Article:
A headline we’d have to subtitle .. “How To Create A New Cannabis Black Market”
Everybody will have to tread very carefully in defining how to manage Delta 8 if they don’t want to inadvertently create a huge non regulated market for Delta 8.
The cat is out of the bag and it will be very difficult to put back.
The cannabis compound has proliferated in gummies, joints and vape pens, with sales more than doubling in the past year across the country. Despite being almost chemically identical to federally outlawed forms of marijuana, Delta-8 has escaped widespread scrutiny thanks to ambiguity in U.S. laws.
That’s starting to change, with a coalition of cannabis producers now pushing federal and state regulators to block sales of unregulated Delta-8. More than a dozen states have already moved to restrict the products.
The previously unreported effort by industry leaders to rein in the booming but unchecked sector comes as chemists and health advocates sound alarms over potentially dangerous contaminants, such as lead and arsenic, and unpredictable potency levels in some commercially available products. Two tests of Delta-8 samples — one by the U.S. Cannabis Council trade group and another commissioned by Bloomberg News — found high levels of intoxicants in several of the products, as well as metals in some of them.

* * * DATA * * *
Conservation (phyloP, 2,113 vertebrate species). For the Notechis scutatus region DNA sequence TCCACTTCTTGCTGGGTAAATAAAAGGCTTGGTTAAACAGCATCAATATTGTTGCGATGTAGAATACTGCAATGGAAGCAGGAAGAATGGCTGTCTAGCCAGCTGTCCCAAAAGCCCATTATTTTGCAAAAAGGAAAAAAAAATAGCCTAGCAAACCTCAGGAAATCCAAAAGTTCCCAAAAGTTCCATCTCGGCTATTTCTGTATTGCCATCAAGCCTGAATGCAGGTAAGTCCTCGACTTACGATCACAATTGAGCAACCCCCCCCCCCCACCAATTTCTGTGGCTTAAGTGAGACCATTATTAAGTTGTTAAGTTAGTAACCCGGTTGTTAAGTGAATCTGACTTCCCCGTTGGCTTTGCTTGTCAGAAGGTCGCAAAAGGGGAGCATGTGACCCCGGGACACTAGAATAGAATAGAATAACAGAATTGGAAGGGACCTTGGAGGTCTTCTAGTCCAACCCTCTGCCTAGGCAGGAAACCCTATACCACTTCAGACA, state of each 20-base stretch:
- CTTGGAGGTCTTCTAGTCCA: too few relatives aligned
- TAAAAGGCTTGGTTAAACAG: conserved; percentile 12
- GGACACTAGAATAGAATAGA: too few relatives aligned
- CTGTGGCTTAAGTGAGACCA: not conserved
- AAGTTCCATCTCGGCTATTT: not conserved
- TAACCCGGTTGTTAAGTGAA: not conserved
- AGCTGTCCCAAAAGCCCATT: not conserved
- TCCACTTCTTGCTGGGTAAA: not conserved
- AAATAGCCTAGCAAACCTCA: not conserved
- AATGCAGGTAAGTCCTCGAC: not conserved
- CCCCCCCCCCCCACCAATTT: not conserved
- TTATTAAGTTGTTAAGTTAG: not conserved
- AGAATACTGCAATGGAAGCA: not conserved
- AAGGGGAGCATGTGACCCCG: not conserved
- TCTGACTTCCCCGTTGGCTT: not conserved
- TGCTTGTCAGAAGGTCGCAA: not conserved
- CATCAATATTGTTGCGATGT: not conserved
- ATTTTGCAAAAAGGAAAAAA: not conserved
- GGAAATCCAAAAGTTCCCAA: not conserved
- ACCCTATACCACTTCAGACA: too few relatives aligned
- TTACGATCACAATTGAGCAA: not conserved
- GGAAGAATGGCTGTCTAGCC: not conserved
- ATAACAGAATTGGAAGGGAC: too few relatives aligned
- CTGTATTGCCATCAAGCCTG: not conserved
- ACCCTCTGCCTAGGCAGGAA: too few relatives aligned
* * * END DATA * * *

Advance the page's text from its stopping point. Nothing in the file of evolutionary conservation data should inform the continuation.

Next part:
Delta-8 is particularly concerning to some scientists because it can be easy to make. Users can simply mix over-the-counter CBD with battery acid, pool chemicals or even household vinegar to produce it, although there are methods that don’t use acids.
Poison control centers are seeing an uptick in incidents related to Delta-8, and many health workers don’t know what the substance is or how best to treat patients suffering ill effects, said Christopher Holstege, director of the Blue Ridge Poison Center in Charlottesville, Virginia. “We’ve had at least 10 calls in the last couple of months, and a couple of people hospitalized.”
Some of the industry’s largest cannabis operators are worried that contaminated and dangerous items could torpedo an otherwise promising line of products, which some big-name companies already offer or are planning to introduce. On top of the health concerns, unregulated Delta-8 risks becoming a competitive threat to their existing offerings, sold in states they can’t get into, and it’s undercutting their prices by avoiding license fees, taxes and quality testing.
Regulators “should look to clamp down and stop this unregulated market,” said Steve Hawkins, interim chief executive officer of the U.S. Cannabis Council. The council has already consulted with state governments on Delta-8, he said, and it will step up efforts this week to encourage the U.S. Food and Drug Administration and the Drug Enforcement Administration to take action.
Boris Jordan, executive chairman of Curaleaf Holdings Inc., one of the industry’s biggest companies, compared the situation to the vape crisis from a couple years ago, when black-market products caused lung illnesses, souring regulators on even approved products.